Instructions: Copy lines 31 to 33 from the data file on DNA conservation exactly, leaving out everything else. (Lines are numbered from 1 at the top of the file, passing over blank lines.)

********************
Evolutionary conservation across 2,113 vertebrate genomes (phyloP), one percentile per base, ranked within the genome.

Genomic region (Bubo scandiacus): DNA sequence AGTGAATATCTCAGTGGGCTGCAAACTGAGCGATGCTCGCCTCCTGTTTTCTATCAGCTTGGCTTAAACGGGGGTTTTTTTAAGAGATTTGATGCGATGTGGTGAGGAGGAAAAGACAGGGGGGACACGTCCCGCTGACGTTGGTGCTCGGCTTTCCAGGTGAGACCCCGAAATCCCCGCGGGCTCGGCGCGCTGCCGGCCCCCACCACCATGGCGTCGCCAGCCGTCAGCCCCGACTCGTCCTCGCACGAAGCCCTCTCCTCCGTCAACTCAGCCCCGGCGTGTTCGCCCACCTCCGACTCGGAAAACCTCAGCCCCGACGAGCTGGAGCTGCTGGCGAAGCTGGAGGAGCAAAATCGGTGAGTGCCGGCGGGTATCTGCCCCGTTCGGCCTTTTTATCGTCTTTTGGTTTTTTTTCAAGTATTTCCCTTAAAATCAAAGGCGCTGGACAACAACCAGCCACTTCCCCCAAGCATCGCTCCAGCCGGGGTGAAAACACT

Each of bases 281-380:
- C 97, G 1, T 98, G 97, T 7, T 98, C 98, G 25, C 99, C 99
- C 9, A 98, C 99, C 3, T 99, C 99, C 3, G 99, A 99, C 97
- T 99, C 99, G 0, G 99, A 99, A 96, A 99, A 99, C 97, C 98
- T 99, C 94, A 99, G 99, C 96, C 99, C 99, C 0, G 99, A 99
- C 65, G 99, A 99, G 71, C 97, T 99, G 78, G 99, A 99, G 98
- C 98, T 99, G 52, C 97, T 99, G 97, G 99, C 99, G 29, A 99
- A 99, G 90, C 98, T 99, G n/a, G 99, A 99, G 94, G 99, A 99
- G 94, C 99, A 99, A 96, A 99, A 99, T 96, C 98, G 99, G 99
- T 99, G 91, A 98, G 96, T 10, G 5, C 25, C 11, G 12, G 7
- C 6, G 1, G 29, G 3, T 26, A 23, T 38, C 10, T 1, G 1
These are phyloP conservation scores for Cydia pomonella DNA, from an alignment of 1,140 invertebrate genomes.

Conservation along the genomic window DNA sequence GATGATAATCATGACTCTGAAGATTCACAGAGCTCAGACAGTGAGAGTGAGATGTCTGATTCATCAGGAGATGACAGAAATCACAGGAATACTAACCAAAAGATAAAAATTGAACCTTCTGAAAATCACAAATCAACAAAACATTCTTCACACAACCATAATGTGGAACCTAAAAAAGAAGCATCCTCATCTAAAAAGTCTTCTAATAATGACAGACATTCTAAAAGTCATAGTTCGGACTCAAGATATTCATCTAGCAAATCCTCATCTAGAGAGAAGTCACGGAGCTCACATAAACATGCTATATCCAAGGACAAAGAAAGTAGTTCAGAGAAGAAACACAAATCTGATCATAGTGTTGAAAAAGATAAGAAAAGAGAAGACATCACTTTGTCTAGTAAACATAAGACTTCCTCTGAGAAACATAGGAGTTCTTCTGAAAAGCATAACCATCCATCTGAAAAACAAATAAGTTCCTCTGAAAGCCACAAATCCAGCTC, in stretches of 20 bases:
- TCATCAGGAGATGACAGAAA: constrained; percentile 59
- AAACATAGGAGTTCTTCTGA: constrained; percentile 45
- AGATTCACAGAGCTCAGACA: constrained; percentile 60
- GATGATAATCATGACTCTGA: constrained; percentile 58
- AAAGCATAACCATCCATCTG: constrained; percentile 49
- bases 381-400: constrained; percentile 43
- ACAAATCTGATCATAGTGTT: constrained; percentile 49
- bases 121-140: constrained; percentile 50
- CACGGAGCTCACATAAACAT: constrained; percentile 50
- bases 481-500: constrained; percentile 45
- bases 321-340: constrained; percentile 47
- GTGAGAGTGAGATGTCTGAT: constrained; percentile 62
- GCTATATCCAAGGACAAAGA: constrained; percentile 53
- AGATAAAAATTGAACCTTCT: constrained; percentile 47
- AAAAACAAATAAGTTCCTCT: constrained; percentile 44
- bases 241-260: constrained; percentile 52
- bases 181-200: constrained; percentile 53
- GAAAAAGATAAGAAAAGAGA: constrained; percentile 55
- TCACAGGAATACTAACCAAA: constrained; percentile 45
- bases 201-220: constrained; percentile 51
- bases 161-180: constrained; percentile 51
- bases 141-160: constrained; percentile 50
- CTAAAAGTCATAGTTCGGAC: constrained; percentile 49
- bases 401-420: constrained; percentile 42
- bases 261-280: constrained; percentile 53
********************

- bases 241-260: constrained; percentile 52
- bases 181-200: constrained; percentile 53
- GAAAAAGATAAGAAAAGAGA: constrained; percentile 55